NEW YORK — J. Crew Group held its first annual meeting Tuesday since going public in June 2006 and it proved to be a breeze for Millard “Mickey” Drexler, the chairman and chief executive.
This story first appeared in the June 13, 2007 issue of WWD. Subscribe Today.
“Our business strategy is simple,” Drexler told a group of about 30 shareholders and associates at the Gramercy Park Hotel. “It”s to give customers the best we can give them. Quality is a religion for us.”
He added: “Our goal is to be the best, not the biggest.”
“We want to be famous for certain things,” like the critter details and madras, he noted. “We don”t want to be in the commodity [business],” Drexler said.
Then he preached the gospel of elevated standards that he and his team have implemented — from the design and fabrications of J. Crew products, to some trading up to higher price points without sacrificing lower prices, and strengthening ties to customers, even if it takes e-mailing them personally.
Drexler recently mailed a letter to 40,000 top customers providing them with his e-mail address and those of some of his other top lieutenants, such as Jeff Pfeifle, the president; Lisa Barnes, head of customer service, and Jill Hennessey, head of retail stores. He”s encouraging shoppers to e-mail as a way to resolve any problems with J. Crew and promising a response within 24 hours. In the corporate world, Drexler noted, “It”s really difficult to get to a ceo today.”
However, at J. Crew, there”s access. “We promise to get back to our customers, particularly in the wedding dress area where there is a lot of anxiety. We are there 24-7 to take care of you. We have no layers in this regard. We all work for our customers,” Drexler said.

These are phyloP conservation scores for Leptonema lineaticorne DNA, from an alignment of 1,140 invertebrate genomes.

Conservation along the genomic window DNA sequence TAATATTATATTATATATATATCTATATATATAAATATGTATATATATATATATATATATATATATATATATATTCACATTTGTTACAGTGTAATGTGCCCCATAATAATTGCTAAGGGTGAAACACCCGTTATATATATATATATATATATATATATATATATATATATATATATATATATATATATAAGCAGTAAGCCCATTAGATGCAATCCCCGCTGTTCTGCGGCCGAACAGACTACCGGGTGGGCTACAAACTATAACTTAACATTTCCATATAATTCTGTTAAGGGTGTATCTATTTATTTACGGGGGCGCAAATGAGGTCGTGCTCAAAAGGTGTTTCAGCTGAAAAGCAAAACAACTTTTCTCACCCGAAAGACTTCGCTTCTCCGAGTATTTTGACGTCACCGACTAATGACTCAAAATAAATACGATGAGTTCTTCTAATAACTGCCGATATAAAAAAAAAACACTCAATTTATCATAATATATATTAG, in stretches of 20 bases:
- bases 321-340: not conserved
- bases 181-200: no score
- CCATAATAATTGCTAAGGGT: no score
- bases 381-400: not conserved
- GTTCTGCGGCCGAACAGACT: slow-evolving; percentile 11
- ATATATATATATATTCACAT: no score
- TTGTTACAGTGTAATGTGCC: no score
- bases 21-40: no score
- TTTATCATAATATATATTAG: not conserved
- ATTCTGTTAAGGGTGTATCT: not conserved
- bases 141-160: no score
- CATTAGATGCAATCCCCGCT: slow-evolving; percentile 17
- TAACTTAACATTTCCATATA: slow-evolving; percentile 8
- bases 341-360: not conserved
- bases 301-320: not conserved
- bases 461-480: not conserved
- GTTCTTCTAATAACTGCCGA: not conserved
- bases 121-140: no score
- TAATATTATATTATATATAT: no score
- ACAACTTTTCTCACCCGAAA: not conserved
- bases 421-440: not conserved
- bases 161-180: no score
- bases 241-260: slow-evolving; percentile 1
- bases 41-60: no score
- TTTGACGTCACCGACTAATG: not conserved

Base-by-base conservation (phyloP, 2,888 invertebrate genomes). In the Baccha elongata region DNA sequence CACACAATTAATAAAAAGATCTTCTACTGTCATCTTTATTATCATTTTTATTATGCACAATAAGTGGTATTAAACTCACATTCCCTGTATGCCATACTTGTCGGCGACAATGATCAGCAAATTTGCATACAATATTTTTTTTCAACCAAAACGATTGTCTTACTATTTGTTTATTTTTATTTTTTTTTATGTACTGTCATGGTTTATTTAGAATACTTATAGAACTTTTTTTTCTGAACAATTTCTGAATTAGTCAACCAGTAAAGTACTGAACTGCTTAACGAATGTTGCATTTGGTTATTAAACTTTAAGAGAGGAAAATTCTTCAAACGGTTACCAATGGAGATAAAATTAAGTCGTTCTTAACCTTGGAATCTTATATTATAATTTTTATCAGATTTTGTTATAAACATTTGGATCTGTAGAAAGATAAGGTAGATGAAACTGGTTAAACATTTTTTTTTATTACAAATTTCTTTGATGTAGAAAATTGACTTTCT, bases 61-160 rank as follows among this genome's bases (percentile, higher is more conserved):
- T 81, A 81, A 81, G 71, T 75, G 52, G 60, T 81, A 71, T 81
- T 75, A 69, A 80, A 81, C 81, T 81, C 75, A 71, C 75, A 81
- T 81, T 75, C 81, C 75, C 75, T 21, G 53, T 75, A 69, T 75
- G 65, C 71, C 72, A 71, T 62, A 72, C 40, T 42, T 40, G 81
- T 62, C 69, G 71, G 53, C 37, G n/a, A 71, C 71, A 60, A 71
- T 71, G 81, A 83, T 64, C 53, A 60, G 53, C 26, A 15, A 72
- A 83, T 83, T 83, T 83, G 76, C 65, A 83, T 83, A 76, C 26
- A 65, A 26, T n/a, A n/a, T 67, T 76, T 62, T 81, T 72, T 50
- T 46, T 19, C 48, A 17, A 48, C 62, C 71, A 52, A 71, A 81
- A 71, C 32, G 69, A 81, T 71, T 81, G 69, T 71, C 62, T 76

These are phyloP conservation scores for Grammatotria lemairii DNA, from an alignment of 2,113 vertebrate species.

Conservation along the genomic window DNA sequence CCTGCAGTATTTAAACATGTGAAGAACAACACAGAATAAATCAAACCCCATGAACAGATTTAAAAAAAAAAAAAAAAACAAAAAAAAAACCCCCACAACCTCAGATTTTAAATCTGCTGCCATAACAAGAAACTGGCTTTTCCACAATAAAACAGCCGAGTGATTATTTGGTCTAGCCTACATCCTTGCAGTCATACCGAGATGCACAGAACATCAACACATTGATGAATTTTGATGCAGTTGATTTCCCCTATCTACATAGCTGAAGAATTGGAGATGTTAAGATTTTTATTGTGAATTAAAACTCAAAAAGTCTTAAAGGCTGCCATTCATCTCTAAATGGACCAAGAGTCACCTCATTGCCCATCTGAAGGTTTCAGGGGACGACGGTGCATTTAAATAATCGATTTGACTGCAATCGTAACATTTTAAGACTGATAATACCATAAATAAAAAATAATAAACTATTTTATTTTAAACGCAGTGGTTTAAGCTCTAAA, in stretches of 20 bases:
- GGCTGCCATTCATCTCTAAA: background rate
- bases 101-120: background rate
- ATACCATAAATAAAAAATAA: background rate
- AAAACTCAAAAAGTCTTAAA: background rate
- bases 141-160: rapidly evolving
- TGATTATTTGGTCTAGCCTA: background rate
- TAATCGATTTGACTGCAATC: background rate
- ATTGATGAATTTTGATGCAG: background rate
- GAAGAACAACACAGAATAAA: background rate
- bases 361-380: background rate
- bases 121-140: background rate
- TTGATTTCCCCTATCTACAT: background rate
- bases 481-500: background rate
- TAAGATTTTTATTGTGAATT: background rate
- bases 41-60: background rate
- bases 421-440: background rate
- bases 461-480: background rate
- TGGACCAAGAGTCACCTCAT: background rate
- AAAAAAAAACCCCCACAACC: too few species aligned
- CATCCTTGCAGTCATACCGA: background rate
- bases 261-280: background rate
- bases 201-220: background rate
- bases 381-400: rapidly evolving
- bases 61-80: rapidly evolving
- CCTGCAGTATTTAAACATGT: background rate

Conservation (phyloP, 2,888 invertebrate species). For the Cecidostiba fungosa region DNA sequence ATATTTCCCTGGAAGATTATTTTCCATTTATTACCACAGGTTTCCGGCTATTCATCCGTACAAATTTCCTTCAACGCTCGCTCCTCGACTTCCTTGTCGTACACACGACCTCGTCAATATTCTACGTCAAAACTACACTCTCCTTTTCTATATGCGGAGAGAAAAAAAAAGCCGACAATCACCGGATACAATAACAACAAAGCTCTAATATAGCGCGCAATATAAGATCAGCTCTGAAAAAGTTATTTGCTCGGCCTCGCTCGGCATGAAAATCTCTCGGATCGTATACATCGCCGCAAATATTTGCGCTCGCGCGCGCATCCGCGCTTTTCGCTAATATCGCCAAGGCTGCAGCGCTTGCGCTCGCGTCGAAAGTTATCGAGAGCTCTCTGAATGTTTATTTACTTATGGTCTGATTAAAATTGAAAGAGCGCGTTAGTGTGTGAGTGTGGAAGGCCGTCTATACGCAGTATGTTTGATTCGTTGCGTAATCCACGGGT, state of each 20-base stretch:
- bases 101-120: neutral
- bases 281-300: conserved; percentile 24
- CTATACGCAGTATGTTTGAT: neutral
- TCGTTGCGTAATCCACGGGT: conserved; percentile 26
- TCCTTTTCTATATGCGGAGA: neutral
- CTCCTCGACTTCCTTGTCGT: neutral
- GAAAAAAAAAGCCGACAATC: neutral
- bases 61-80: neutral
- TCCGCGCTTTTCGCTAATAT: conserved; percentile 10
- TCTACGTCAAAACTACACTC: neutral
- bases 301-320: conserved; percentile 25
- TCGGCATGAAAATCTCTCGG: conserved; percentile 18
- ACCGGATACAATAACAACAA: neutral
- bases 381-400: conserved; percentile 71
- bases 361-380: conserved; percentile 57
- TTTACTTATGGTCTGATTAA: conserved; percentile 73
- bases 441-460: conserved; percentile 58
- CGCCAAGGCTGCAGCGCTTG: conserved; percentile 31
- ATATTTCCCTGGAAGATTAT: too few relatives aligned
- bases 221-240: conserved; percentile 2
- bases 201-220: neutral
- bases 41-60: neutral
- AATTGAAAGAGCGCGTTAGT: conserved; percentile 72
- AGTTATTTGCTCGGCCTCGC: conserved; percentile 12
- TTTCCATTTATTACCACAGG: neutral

Later, Drexler said he”s received only a few e-mails, so apparently customer satisfaction is high. The proof is in the results. For the three months ended May 5, J. Crew”s net income more than tripled to $24.6 million, from $7.8 million, and same-store sales jumped 13 percent, or 8 percent after adjustments for calendar shifts.
At the meeting, there were more positive numbers to report, including productivity gains. Drexler cited “three years of double-digit comp-store growth,” and a hike in operating profit from an 8.3 percent rate in 2005 to 10.6 percent in 2006. Sales per square foot grew 15 percent to $542 from $470, and there was a 16 percent increase in inventory, driving a 24 percent revenue increase last quarter.
The ceo reiterated what he”s been saying for a while, that J. Crew is focused on providing customers with alternatives to very high-priced designer collections, and pointed to some of the brand”s top-priced products, including the $2,500 wedding gown. J. Crew has traded up within the past year or so with its J. Crew Collection for women, though Drexler stressed, “We don”t buy a lot of goods. Usually demand exceeds our supply and we like that.”
Within the pricier side of the offering, there are also $3,000 shearling coats and men”s handmade blazers in the $2,000 range.
While adding some higher-priced items, “I don”t want anyone to think we are not protecting our friendly price points,” Drexler stated. It remains multitiered.
He described J. Crew as a balanced, multichanneled company where 70 percent of the volume emanates from stores, 27 percent from direct, and 3 percent from other areas. The company operates 186 retail stores and 53 factory outlets, as well as catalogues and a Web site. Drexler said 49 percent of J. Crew”s active customers shop multiple channels, and that the multichannel customer spends twice as much. The plan is to open 37 retail stores in 2007, which translates to 7 to 9 percent net square footage growth.
The new Madewell brand, launched by Drexler last year, is geared for women who want cool clothes but don”t want to take a mortgage out to buy them, as he said. The brand has five stores in operation and is closing in on a Manhattan location.